Connecticut Governor Dannel Malloy released his budget last Wednesday in a joint session of the Connecticut General Assembly. We’ve reviewed the proposed budget for environmental impacts; here are our ratings and how the budget affects you:
Energy Efficiency and Renewables Investment
The state is leading by example and has set aside funding for energy efficiency and renewable investment for state buildings.
We give two green thumbs up for this investment to reduce energy spending and our carbon footprint. These investments not only reduce air pollution and greenhouse gases, but create quality jobs that can’t be outsourced, all while saving the state money. Plus, funds to encourage clean energy innovation like solar, wind and geothermal and investing in microgrid technology make our communities healthier and more resilient to power outages.
Council on Environmental Quality (CEQ)
This is a tiny agency but a mighty watchdog that monitors environmental progress and deficiencies.
We give one green thumb down for cuts that might eliminate important safeguards on our natural resources and public health.
Clean Water Fund
These critical funds help municipalities upgrade their infrastructure, continue the momentum for cleaning up Long Island Sound, and create thousands of engineering, construction, and other good green jobs. Two green thumbs up for preserving this important funding!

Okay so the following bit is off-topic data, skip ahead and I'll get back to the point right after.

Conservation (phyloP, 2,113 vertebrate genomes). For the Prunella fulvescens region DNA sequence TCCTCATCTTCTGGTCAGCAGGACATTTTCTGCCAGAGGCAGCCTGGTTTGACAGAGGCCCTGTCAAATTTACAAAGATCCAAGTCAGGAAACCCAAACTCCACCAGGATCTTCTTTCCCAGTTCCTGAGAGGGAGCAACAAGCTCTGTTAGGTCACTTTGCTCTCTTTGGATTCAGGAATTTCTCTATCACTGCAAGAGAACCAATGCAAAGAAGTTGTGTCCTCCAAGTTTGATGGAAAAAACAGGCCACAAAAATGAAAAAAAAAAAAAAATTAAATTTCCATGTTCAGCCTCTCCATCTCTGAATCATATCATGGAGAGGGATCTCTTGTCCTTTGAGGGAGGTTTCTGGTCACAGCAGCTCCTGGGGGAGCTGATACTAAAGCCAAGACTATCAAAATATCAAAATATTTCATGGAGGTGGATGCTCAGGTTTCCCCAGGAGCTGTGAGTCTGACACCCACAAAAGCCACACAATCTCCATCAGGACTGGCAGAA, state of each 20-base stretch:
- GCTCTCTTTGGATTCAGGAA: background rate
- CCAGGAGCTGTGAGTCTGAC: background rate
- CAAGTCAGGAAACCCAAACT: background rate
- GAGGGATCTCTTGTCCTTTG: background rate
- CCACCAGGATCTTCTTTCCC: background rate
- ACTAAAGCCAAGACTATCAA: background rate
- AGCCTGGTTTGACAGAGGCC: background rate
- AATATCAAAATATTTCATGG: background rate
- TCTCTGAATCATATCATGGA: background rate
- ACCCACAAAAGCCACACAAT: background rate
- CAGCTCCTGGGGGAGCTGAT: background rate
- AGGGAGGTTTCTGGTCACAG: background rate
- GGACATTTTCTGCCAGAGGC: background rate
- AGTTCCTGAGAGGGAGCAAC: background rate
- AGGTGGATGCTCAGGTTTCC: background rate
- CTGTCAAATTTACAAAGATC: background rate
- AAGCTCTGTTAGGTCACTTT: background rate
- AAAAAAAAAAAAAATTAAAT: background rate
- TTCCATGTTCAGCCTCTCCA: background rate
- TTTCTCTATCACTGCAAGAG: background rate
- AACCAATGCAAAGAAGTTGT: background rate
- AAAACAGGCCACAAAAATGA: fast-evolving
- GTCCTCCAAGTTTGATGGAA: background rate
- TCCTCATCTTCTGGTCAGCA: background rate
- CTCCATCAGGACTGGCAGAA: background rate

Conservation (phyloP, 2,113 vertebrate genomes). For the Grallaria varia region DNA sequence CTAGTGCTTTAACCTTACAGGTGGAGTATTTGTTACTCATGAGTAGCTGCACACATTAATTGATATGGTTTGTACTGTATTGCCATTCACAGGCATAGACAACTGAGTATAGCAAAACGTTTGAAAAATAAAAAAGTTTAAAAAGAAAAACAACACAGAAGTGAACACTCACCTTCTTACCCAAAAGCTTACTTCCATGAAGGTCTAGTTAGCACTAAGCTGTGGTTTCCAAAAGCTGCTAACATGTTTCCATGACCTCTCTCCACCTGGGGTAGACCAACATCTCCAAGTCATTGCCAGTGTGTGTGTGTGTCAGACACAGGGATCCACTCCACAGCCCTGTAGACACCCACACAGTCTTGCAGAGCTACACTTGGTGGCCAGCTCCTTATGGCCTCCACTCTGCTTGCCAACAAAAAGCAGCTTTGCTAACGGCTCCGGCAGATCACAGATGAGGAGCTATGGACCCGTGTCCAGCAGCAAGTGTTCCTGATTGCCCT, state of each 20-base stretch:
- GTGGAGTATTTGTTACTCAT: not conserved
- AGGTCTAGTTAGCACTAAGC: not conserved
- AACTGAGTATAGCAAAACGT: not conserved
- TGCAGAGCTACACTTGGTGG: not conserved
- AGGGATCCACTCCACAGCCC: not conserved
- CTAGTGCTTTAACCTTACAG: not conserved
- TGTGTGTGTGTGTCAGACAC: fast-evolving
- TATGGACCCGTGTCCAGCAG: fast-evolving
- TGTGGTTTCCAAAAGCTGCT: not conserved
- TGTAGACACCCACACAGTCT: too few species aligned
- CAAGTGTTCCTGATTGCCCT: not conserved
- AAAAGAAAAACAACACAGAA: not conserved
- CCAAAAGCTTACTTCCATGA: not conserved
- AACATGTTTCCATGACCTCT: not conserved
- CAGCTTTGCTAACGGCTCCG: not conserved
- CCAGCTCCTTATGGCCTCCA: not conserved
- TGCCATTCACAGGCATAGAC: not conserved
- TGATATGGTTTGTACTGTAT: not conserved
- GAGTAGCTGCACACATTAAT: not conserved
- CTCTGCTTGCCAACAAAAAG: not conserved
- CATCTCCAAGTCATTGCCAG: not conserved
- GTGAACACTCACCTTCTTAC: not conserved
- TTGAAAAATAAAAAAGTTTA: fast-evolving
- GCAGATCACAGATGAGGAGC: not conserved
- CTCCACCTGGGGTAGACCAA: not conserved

Although not in the fast lane, transportation didn’t quite take a back seat in the proposed budget. Connecticut is still rolling along with some funding for the Let’s Go CT program as well as additional planners, engineers and bridge inspectors to keep our infrastructure safe.
There is also funding for expansions of the CTfastrak bus service between Manchester and Storrs, as well as rail funding for Metro North, Shoreline East, and the new line from New Haven to Hartford. We’ll give this one green thumb up.
State Parks and Public Lands
We are glad to hear the commitments to keep parks open this year, but the state parks system has been subject to extreme cuts over the past few years which jeopardizes the future of our parks and open spaces.
This year’s recommended cuts to maintenance, improvements, and staff further threaten the public’s ability to enjoy our parks safely and could reduce quality of wildlife habitat.
Additionally, prolonging the severe cuts to the Community Investment Act — dedicated revenue outside the budget that provides consistent funding for open space, farmland/dairy support, and historic properties — hurts all of us. We’re giving this two green thumb down.
Department of Energy and Environmental Protection
Forever on the chopping block, DEEP continues to be underfunded. As the federal government plans to roll back environmental protections and programs, we can’t afford to keep making cuts to the state agency that protects our land, air and water. Two green thumbs down for consistently under-funding this important department.